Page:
Should One Parent Stay Home To Raise Kids?

Many families in their 20s and 30s are opting to have one parent stay home to raise their children. While this can be great for some people, there are others where this wouldn't work. We should also acknowledge that there may be some things that families with stay-at-home parents might be overlooking when they make their decision to keep one of them at home.


This decision, as with everything in life, comes down to trade-offs that go far beyond, "can we afford to?"


Staying Home


There are so many reasons to have one parent stay home. These are the reasons we've all read about. Many parents want to know that they are the ones raising their children and not a babysitter or nanny. Some feel that if they both work and their child has to go off to daycare, or even if a nanny is hired, they will have a non-parent raising their kid.


A related second reason to stay home with your children is that you get to be there for all the "firsts" - the first step, the first word, the first time they stand up or roll over. These are important moments for many people to experience first-hand.


There are some financial reasons one parent will stay home. Daycare is expensive, in-home nannies are even more expensive. These costs multiply when you start having multiple children. Many couples feel that it doesn't make sense to send both parents off to work only to spend all that money on paying someone to take care of your child.


These, along with many personal reasons to stay home, are great reasons to have one parent stay home. Many people value time with their child, especially in those  young years and there is nothing wrong with spending your money on things you highly value ("spending your money" refers to the income you are not making by staying home).


Working


Before making the decision to have one parent stay home, I think it's very important to look at both sides of the coin. I don't get the sense that enough people talk about the downsides of having one parent stay home to raise children. Many of these reasons are rooted in money, and we don't like to talk about money in our society.


First, there is a lack of financial autonomy on the stay-at-home parent. They don't "earn their own money" and this can often lead to anxiety around spending money. Money is often a topic many couples fight about, and having a one-income household can lead to either 1) "I make the money," said by the employed parent, or 2) "I can't spend this money, I didn't earn it," said by the stay-at-home parent. Don't underestimate this.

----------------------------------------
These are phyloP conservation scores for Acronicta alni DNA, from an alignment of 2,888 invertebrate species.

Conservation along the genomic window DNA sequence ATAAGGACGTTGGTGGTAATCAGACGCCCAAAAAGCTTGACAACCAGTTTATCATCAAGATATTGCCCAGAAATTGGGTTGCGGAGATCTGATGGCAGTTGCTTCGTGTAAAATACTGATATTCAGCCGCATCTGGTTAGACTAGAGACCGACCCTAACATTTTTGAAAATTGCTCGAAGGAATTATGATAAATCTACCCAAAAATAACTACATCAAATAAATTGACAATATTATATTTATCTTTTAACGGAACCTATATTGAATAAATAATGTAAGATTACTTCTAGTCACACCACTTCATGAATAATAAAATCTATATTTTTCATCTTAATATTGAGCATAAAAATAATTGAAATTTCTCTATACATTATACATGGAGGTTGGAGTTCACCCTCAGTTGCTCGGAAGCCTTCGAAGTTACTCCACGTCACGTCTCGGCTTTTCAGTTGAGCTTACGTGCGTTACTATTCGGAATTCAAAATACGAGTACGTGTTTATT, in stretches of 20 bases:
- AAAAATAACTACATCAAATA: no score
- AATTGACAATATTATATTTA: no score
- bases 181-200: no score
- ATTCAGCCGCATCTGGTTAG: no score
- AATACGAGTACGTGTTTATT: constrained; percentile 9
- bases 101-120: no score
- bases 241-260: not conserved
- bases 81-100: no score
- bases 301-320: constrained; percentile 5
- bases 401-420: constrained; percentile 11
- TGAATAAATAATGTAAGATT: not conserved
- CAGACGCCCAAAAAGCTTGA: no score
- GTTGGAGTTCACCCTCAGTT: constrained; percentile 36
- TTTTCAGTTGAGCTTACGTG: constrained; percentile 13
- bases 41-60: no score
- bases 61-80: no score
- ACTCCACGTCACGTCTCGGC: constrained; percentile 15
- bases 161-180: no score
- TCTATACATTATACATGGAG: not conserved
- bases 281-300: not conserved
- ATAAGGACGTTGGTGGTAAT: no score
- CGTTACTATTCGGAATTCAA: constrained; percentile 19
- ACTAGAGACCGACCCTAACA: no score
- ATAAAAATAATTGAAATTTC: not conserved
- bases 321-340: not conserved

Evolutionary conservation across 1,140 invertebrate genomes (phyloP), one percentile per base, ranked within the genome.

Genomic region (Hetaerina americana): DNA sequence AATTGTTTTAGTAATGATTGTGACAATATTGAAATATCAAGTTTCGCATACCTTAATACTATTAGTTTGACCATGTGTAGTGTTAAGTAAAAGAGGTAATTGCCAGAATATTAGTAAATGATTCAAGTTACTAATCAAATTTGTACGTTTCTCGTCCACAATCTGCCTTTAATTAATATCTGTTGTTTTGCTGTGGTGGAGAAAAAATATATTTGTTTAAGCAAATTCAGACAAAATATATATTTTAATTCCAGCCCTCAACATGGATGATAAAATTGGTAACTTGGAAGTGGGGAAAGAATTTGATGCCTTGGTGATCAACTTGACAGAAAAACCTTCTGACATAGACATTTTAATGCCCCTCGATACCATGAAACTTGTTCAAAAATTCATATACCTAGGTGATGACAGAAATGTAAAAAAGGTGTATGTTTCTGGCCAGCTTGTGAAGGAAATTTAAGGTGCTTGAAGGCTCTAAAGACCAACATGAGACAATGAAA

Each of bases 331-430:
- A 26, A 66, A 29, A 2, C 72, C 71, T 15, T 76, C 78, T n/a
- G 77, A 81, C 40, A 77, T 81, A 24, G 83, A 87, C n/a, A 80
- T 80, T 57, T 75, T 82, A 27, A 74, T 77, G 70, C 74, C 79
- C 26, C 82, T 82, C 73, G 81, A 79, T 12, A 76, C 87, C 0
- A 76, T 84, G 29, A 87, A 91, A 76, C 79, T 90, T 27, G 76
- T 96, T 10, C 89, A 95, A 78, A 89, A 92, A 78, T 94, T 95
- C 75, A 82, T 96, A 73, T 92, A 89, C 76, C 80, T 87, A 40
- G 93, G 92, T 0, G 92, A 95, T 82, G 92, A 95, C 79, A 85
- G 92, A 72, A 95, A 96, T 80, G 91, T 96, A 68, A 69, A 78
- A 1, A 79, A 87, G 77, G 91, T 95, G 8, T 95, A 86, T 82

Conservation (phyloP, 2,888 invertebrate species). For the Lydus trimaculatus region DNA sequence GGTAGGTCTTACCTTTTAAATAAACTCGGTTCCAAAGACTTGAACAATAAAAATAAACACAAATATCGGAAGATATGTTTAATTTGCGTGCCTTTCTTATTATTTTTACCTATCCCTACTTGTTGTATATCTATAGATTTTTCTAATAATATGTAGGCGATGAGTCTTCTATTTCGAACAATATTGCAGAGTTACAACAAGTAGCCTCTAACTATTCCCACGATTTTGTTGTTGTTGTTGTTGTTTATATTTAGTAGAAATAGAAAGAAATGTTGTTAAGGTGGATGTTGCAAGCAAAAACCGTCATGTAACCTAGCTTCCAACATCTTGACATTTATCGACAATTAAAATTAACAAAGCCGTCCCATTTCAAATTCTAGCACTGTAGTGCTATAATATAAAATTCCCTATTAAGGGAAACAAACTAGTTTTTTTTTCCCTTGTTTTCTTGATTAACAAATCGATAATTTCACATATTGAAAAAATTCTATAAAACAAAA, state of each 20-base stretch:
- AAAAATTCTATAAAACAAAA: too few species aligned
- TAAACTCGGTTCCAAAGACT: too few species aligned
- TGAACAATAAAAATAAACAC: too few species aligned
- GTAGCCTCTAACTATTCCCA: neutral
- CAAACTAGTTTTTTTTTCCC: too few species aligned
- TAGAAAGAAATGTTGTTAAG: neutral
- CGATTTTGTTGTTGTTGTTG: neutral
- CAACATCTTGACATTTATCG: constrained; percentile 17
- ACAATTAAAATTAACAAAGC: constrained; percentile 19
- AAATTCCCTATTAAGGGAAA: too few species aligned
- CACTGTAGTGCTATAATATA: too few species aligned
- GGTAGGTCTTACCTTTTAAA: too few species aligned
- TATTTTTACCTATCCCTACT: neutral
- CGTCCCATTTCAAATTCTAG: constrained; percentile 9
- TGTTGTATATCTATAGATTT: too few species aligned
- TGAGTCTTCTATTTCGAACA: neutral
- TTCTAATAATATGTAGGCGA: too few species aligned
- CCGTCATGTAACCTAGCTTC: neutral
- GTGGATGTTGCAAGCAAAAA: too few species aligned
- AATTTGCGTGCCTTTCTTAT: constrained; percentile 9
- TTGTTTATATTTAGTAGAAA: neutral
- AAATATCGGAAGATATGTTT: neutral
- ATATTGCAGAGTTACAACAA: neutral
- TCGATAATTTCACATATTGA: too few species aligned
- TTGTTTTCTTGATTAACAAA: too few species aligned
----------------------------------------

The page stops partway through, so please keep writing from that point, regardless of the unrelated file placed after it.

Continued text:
Similarly, studies show that having a one-income family can create a financial burden on the spouse who works. There is a certain stress that comes with knowing your entire family relies on your one income. Traditionally it's the dad who goes to work and men aren't known for voicing concerns or talking about feelings, so this stress tends to compound.


At some point the stay-at-home parent might want to go back to work once the child is old enough to stay home alone or moves out. Some people have concerns about not just a gap on the resume, but a gap in skills and technology. There is also a certain anxiety that comes from having to go back to work for the first time in 20 years.


Then there are the normal financial risks that we can't ignore. The parent who works could pass away, become disabled, or lose his or her job. Now, the first two should be covered by adequate insurance, but it is still something to consider. Losing a job due to downsizing or a merger would mean your one-income household is now a no-income household. Having an adequate reserve fund should help shelter this, but it can take several months to find a job if the economy is bad enough, and I hate to see people get into situations where they take a job they hate just because they need income. This leads to unhappiness and less ideal outcomes.


Lastly, I've seen articles and heard anecdotes about stay-at-home parents either becoming bored, or feeling like they are missing out on adult-interaction. This loneliness is real and it's hard to talk about to your partner.


Social Pressure


There are times when we know couples who are doing the opposite of what we are doing. If we have a two-income household and they have mom staying home, it's easy for us to be jealous of all the personal benefits to staying home watching the kids grow up, as well as not having  to go to that job that we hate. Conversely, if we have mom staying home and they are a two income household, we may be jealous that our neighbors aren't as bored as mom is or that they are making more money to save into their children's education accounts.


Either way, it's hard to fight the "keeping up with the Jones'" syndrome. Sometimes we find ourselves in a situation where there are two or three stay-at-home moms talking about how they love it and we want that. Then we do it and find ourselves hanging out with two-income households talking about how they love the extra income and trips they get to have as families, and we want that. The grass is always greener!


There Is No Right Answer


Remember, none of these answer is right for everyone. One of these two options is right for you. Just sit down and talk about all the pluses and minuses with your partner and consider all the angles and ramifications of your decisions. Make sure you are comfortable with the trade-offs you are making.

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